AMV Post Production - Resizing

This is the last stage of the post-production process. With any luck you'll have an avisynth script that imports your exported avi, deinterlaced (if required) and filtered.

Now it's time to choose your resolution. First off, if you edited something that's a movie and was letterboxed, you want to crop out any black bars it has.


I would suggest opening up your script in VirtualDub, going Video->Filters->Add->null transform and then clicking the "Cropping button" to bring up the cropping screen. This will give you a nice GUI with which you can figure out how much you need to crop. Write down the values and then add the following line to your AVISynth script:


where the 4 values there are the number of pixels you're cropping off from each edge. Note that you want to make the last two numbers negative! If you don't, it interprets the last two numbers as being destination resolutions, for instance the following lines performed on a 720x480 clip:


will both produce the same result, however the first syntax is easier to read and corresponds to the values you will see in VirtualDub.


Now you should decide which resizing method to use. There are three different algorithms you can use: BilinearResize, BicubicResize and finally LanczosResize. They differ in how sharp the image is when resized. Sharper is much better quality visually but it is also harder to compress so you need to balance the sharpness with the final file size you want. However, a less sharp resize can hide imperfections in the video.

Bilinear Resize will give you smaller filesizes and on older anime that was shot on Film it is most likely the better choice. It does a little blurring so this makes it the ideal choice if you want to get as small an avi file as possible. If (like me) you find Bilinear to be too blurry, then you'll want to choose something sharper...

Bicubic Resize actually comes in various forms. The most common of these are Soft, Natural and Sharp. If you are going to go for a little extra sharpness then you'll want to do a soft bicubic resize. If you want sharpness, then you might as well do a Lanczos resize :) On newer, digital shows which are much sharper and defined, a Soft Bicubic will most likely produce better looking results than Bilinear without loosing too much compressibility.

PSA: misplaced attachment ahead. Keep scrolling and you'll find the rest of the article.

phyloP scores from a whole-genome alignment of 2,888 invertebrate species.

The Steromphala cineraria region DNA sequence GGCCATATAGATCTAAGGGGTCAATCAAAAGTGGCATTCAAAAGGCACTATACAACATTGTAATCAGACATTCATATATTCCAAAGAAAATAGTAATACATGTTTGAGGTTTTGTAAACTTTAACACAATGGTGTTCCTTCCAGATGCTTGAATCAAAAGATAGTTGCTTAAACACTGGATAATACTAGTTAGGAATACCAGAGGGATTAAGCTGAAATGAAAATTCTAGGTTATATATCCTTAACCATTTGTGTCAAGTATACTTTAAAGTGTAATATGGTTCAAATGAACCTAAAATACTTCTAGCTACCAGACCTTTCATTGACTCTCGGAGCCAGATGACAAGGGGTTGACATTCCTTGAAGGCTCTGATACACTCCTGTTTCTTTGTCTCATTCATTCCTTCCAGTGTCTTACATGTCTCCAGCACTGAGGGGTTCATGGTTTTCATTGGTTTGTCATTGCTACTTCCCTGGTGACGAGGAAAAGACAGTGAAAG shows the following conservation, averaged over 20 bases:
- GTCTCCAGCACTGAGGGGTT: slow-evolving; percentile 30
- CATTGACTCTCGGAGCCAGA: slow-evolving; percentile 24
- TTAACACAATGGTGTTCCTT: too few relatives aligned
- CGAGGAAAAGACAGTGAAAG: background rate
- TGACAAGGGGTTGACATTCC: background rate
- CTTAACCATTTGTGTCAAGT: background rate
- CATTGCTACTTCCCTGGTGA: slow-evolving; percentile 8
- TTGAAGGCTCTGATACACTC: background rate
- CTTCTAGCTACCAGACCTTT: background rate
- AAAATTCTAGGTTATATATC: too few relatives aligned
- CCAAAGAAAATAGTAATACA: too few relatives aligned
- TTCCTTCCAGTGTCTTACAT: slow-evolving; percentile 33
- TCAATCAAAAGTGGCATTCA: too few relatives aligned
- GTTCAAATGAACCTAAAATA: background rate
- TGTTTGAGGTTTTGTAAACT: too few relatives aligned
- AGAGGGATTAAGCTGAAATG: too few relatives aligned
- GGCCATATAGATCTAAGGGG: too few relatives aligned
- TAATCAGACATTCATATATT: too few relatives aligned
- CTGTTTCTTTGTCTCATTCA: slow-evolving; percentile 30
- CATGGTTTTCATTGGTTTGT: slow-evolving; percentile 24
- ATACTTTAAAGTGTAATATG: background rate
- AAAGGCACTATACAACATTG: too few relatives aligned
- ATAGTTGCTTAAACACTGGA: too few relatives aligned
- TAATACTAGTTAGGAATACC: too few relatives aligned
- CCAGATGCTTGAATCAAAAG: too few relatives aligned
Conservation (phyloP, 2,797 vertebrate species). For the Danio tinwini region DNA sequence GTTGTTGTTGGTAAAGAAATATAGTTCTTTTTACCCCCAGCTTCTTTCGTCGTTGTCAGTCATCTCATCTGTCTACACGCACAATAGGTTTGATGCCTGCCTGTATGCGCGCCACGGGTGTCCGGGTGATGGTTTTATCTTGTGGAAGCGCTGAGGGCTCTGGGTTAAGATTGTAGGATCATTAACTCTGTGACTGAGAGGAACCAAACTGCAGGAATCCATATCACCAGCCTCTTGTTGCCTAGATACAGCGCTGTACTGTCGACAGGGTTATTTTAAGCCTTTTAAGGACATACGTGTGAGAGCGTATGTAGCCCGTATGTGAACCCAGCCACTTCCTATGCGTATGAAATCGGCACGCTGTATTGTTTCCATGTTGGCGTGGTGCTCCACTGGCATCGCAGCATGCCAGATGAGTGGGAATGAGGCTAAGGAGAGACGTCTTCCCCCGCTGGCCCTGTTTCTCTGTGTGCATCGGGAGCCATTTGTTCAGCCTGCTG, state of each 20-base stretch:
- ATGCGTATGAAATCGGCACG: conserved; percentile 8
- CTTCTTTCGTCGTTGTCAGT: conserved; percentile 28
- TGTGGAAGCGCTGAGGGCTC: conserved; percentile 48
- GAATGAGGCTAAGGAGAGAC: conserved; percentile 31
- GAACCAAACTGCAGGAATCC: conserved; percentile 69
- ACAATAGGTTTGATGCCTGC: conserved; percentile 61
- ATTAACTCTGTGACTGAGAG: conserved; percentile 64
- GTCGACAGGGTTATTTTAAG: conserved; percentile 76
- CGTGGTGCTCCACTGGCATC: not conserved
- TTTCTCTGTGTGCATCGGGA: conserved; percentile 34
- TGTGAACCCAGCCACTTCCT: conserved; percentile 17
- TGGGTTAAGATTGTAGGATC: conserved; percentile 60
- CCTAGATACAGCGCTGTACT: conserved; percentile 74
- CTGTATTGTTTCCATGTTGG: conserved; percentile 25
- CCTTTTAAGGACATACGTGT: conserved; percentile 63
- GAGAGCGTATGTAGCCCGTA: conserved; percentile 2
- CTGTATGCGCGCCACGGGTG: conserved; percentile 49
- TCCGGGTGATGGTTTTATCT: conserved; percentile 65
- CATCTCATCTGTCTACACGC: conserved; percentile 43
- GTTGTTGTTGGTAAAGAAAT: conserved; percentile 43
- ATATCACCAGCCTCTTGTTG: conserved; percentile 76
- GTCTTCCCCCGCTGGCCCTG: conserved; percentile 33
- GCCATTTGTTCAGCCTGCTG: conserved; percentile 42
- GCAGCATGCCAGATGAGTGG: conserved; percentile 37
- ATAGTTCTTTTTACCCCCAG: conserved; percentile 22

Lanczos Resize - excellent detail, but the sharpness comes at a price. However, if you use some filtering on your amv they can nicely balance each other out. Not always recommended for internet file encoding (without filtering at least) but great for other purposes (like resizing for cons etc)

You can perform all of these resizes in Virtualdub but if you are doing any other filtering it is best to do it all in Avisynth. This is especially true if you are working with YUV colourspace avi files.

To perform a Bilinear resize, add the following line to your avisynth script:


For a soft Bicubic, add:


The last two parameters are changing the strength of the algorithm and what give it its "softer" touch. Normal Bicubic is 0.75 and produces a much sharper, difficult to compress picture.

If you're encoding to MPEG1, we recommend a resolution of 352x240, and BilinearResizing because MPEG1 is less sensitive to the differences and also at that resolution it will matter much less. Do this by adding the line:


Never choose sizes that are not multiples of 16 when encoding MPEG1 otherwise your files will be non-standard and may have distortion at the edges.

If you are encoding to an AVI format such as DivX or XviD, here are some recommendations.

Generally, good resolutions for AVI fullscreen encodes (i.e. non-movie, full 4:3 stuff) is 480x352, and a good resolution for widescreen encodes is 512x272.

However, if your framerate is 29.97fps and not 23.976fps, you might want to consider putting widescreen encodes in 480x256, especially if they're very high motion. For instance, the XviD encode of Soul of an Angel is in 480x256 and it's STILL over 80MB. At 512x288 resolution it would have been almost 100MB.

So, to resize your video to 480x352 using the soft bicubic method, add this line:


If you're encoding to DVD-quality MPEG2, you'll want 720x480 resolution so if you are already in that resolution, no resizing is necessary. If you're not, and you're in some resolution like 640x480, add the following line:


Note that we are using the Lanczos algorithm. If you are scaling upwards and are encoding to a high quality medium such as dvd, you want the most accurate resize as possible but when shrinking, softer resizers can help compression as discussed above.

Adding Black Bars?

Sometimes you might be editing with anamorphic footage (widescreen footage that is stretched to 720x480 on the dvd). You might want to actually add black bars to correct the aspect ratio. This is not something you should do with internet distributions of your videos (as you should just resize to the right aspect ratio as shown above) or with correctly authored dvds (as you should keep it anamorphic and choose the appropriate 16:9 options when encoding the mpeg2).

However, if you are submitting a file to a convention and are unsure as to whether they will correctly scale your amv, it can be useful to add the black bars yourself and encode at 4:3. This will stop your utena movie amv containing characters that look like toothpicks. To do this you should resize to 16:9 and then add borders to make the frame 4:3 again. If you are making dvd-size footage it would be like this:


Note you should only do this with progressive footage as resizing interlaced footage will blend your scanlines.